Of course for some of the more skilled and schizophrenic artists, this point-counterpoint can be simultaneous. As a writer such an artist reads his own words at the same time that he writes them, in his mind taking the perspective of the uninitiated. As a painter the artist feels the imprint of his work even as he applies the paint strokes. Even a performer such as an ice dancer observes her body from an outside vantage, as she plies her balance from her steel blade through to the ice. For an artist the balance between creation and observation, the point and the counterpoint, plays a critical role in how the art unfolds. This is a dynamic relationship -- at times the artist may be overwhelmed by creative forces and may produce free of self-criticism. At other times observational powers will prevail and the artist may move slowly and carefully across his expressive terrain, or may be hamstrung completely by his overwhelming self-awareness.

Then after roughing in the whole creative work the artist goes back to remove the edges, to make the work "flat," not in the sense of being boring or tedious but rather to remove imperfections. Once when I was sitting empty-brained in a conference room, I looked up at one of the wall sconces and noticed that one of the shades was slightly torn. This was in a hotel where everything else was perfect. But then I realized that if everything is perfect and nothing stands out, then nothing is noticeable. We need and keep our imperfections to avoid the chasm of nothingness. But the artist removes all imperfections for the opposite reason: he wants to reveal the void in all its clarity.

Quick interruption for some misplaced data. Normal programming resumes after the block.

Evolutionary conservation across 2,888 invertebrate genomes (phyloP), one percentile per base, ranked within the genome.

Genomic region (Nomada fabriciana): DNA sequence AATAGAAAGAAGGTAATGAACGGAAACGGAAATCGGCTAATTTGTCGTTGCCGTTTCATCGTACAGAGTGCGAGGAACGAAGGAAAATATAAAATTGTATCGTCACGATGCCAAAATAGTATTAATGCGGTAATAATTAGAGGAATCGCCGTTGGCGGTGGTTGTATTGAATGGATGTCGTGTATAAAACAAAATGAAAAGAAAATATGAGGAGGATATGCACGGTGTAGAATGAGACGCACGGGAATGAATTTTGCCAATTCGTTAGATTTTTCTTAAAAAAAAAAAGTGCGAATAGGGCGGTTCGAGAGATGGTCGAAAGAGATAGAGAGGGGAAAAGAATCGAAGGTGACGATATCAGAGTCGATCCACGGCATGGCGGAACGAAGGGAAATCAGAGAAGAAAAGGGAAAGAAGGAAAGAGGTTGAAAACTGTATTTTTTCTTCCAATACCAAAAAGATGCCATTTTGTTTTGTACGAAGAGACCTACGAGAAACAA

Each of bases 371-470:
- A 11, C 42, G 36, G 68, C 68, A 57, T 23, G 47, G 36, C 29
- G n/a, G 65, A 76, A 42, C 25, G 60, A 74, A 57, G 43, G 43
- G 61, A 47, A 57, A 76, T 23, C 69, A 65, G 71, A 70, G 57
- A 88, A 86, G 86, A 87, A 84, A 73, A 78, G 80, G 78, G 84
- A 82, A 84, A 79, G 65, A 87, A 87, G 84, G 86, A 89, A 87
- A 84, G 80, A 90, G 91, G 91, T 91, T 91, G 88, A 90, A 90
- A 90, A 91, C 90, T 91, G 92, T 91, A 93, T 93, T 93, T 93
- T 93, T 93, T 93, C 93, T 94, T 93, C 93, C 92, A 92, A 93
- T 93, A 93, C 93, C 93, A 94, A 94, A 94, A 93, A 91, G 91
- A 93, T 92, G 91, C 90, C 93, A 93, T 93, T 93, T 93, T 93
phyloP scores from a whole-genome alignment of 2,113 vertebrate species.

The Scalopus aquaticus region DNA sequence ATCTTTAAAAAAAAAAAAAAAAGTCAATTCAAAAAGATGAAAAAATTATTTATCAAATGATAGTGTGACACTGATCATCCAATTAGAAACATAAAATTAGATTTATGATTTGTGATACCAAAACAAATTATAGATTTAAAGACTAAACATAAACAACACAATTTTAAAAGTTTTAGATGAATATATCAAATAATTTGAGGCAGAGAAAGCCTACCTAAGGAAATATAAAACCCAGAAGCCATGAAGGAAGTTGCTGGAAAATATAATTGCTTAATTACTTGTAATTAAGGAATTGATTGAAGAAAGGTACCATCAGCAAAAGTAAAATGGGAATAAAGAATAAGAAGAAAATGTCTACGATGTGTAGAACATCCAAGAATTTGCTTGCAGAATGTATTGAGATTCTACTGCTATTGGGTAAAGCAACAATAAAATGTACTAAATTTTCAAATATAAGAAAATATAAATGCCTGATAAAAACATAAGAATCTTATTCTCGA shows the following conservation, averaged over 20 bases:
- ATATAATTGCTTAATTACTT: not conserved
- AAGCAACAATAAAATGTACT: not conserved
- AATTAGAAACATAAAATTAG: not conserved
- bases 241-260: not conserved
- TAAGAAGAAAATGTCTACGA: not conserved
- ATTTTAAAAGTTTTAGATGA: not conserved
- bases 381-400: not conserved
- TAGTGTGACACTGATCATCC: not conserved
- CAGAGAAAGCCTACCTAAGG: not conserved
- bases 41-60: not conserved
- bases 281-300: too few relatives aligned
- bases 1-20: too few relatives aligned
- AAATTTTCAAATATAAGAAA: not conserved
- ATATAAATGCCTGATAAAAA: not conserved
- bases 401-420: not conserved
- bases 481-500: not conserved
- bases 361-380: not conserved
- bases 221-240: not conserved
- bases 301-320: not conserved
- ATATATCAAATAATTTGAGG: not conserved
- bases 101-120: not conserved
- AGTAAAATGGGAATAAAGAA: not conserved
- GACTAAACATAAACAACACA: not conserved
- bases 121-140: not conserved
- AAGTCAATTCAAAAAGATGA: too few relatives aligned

In a sense then, a natural tendency to restore things to order drives the artist. But first this requires creating disarray out of the nothingness. Then the discord can slowly be resolved, emerging into legitimate things to do, matters to accomplish. We must pick up material and put it back into place. After all, after everything is back in order we recognize the futility of daily life. For the most part stuff is already in order; survival requires us to actually do very little. So we spend inordinate amounts of time, effort, and seriousness polishing that last screw, perfecting that last note, entertaining ourselves, and extending our lives one more day in a universe that really doesn't care. Creating art.